January 07, 2008
After church a bunch of us went out to a Vietnamese place on Mott Street, not far from Chinatown, but on the Little Italy side of Canal; with us was an accountant sort of a fellow who had something to do with National Review, who asked me about my politics. When I said I supposed I was pretty much a libertarian he pounced, just like an Assistant District Attorney on “Law and Order.” “So,” he crowed in triumph, “you are an atheist!” Which is no doubt why I had been standing for an hour and a half on tired legs chanting in a dead language. Never mind.
The late Murray Rothbard never tired of pointing out that the Austrian philosophy of economics and polity, from which the libertarian movement emerged, continues the analysis of Scholastic philosophers of the early modern period, and Catholic (paleo?) libertarianism did not end with the Scholastic philosophy. Last April The Freeman, founded by Frank Chodorov, published a lead article entitled “Antonio Rosmini: Philosopher of Property.” In it, Alberto Mingardi sums up Rosmini’s libertarian impact in this way: “A thinker of great clarity, though not endowed with a clear writing style, Rosmini belongs to the pantheon of the great classical liberals of the nineteenth century. An admirer of Alexis de Tocqueville, Adam Smith, and Jean Baptiste Say, this Catholic priest understood better than many liberals the most important problem that endangers the survival of liberty in modern societies: the uneasy marriage between property and democracy.” Indeed, Mingardi points out that Rosmini, in his (very conservative) critique of Enlightenment perfectionism, nicely anticipates Hayek’s argument against economic planning.
Now Rosmini (1797-1855), a truly great and greatly neglected philosopher of liberty, was not only a theist, a Catholic, a priest, indeed, the founder of religious orders for men and women—and, since November 18, a Blessed of the Church, but one whose principal writings were on the Index Liborum Prohibitorum as long as there was one, the case against whom was finally dropped by the Roman Inquisition, I mean the Holy Office, I mean the Congregation for the Doctrine of the Faith, in 2001. Then again the Cardinal Prefect, Dr. Ratzinger, now gloriously reigning as Benedict XVI, was a particular admirer of his, as was Ratzinger’s then boss and now venerable predecessor John Paul the Great, and just before him John Paul the Brief, too, for that matter, who had devoted a critical book to Rosmini’s theology and come to change his mind to a more favorable opinion. Even the Blessed John XXIII had devoted years to the study of Rosmini’s work.
But that does not explain why the Beato Pio Nono, formerly Rosmini’s friend and protector, suppressed his two seminal works, why the Jesuits obtained a posthumous condemnation, or why Rosmini was such a profound underground influence on the Church of the last century. It was surely not his metaphysics of Ontologism, which can be interpreted as a form of pantheism, but need not be, or even the fact that his last work was entitled Theosophy. It was because of his radical vision of the freedom and dignity of the human person, which threatened not so much the Church, as the State, particularly the “Enlightened” Christian monarchies which claimed a “divine right” to legislate in matters of religion and to appoint bishops to carry out their policies. His great enemy was Giocomo Antonelli, the last, or one of the last of the lay Cardinals, who had the ear of the trusting Pontiff, and accumulated enormous wealth as a secret agent of foreign monarchs.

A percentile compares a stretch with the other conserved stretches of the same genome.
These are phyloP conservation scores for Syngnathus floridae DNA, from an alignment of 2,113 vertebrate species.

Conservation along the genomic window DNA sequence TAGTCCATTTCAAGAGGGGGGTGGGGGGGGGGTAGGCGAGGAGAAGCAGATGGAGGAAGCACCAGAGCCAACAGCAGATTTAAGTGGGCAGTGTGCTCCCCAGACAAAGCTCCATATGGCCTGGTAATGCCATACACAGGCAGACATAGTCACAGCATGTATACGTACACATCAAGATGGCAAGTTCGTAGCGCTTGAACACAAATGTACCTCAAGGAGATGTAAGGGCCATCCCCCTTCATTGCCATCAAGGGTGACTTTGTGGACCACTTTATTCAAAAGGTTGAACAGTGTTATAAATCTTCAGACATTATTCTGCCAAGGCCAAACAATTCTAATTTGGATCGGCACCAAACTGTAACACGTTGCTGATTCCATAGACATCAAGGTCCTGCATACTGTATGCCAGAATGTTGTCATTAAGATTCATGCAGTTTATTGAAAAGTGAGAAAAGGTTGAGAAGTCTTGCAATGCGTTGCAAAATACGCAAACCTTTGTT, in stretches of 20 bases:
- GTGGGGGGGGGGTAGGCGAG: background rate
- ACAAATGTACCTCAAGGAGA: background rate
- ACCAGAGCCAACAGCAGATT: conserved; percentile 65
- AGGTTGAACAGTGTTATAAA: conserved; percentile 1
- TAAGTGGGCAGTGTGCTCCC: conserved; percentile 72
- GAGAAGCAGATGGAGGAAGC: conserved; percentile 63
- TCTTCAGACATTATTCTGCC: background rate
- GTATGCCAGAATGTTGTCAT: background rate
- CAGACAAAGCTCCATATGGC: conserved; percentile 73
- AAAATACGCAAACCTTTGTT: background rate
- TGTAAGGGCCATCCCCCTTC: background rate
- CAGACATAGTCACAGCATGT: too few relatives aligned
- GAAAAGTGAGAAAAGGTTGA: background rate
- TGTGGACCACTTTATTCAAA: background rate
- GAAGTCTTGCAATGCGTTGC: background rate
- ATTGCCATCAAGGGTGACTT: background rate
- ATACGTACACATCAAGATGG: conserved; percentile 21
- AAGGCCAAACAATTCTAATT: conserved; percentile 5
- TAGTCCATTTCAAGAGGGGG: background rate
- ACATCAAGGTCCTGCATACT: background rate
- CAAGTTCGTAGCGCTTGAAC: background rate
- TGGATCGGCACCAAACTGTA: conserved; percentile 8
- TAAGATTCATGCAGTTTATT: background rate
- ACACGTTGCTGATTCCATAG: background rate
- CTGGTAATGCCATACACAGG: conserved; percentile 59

Rosmini’s classic, The Five Wounds of the Church, was written in 1832 as a kind of manifesto for the beginning of the reforming (yes, reforming) pontificate of Pius IX; five years later Antonelli had it put on the Index, along with a book on the political condition of Italy. No explanation was ever offered, and the author gracefully retired to his home on Lago Maggiore, where he continued to write and to guide his spiritual family. The wounds in the Church which needed to be cleansed and healed were the lay folk’s not participating in the liturgy in any meaningful way, the bad education of priests, the tendency of the bishops to identify themselves with local or national elites rather than with the universal Church, the nomination of bishops by civil authorities, and government control over religious institutions. Indeed, not only did Catholic monarchs appoint their bishops, expect their obedience, and treat church property as their own, they exercised, well into the last century, a veto over the election of the Bishop of Rome. Like many liberals today, Rosmini favored the popular election of bishops, but for the opposite reason—because he wanted a hierarchy more loyal to the interests of the universal Church and less blown about by the winds of secular doctrine. Similarly, he wanted a greater emphasis on liturgy, not to make the Church more Protestant, but to make its faithful more Catholic.
Rosmini’s influence on the Catholicism of today was once seen in the documents of Vatican II, and it is there, as it is in the great encyclicals of Pius XII and his predecessors which inspired the Council Fathers to a degree that traditionalists and modernists conspire to deny. But we can see it even more clearly in the initiative—call it a crusade—of John Paul II and Benedict XVI to recover Christian reason: to present an understanding of the faith which is an open invitation to the candid intellect, and to fight for a conception and methodology of reason which is open to the questions to which faith proposes answers. John Paul’s Fides et Ratio names Rosmini among the greatest of Christian philosophers: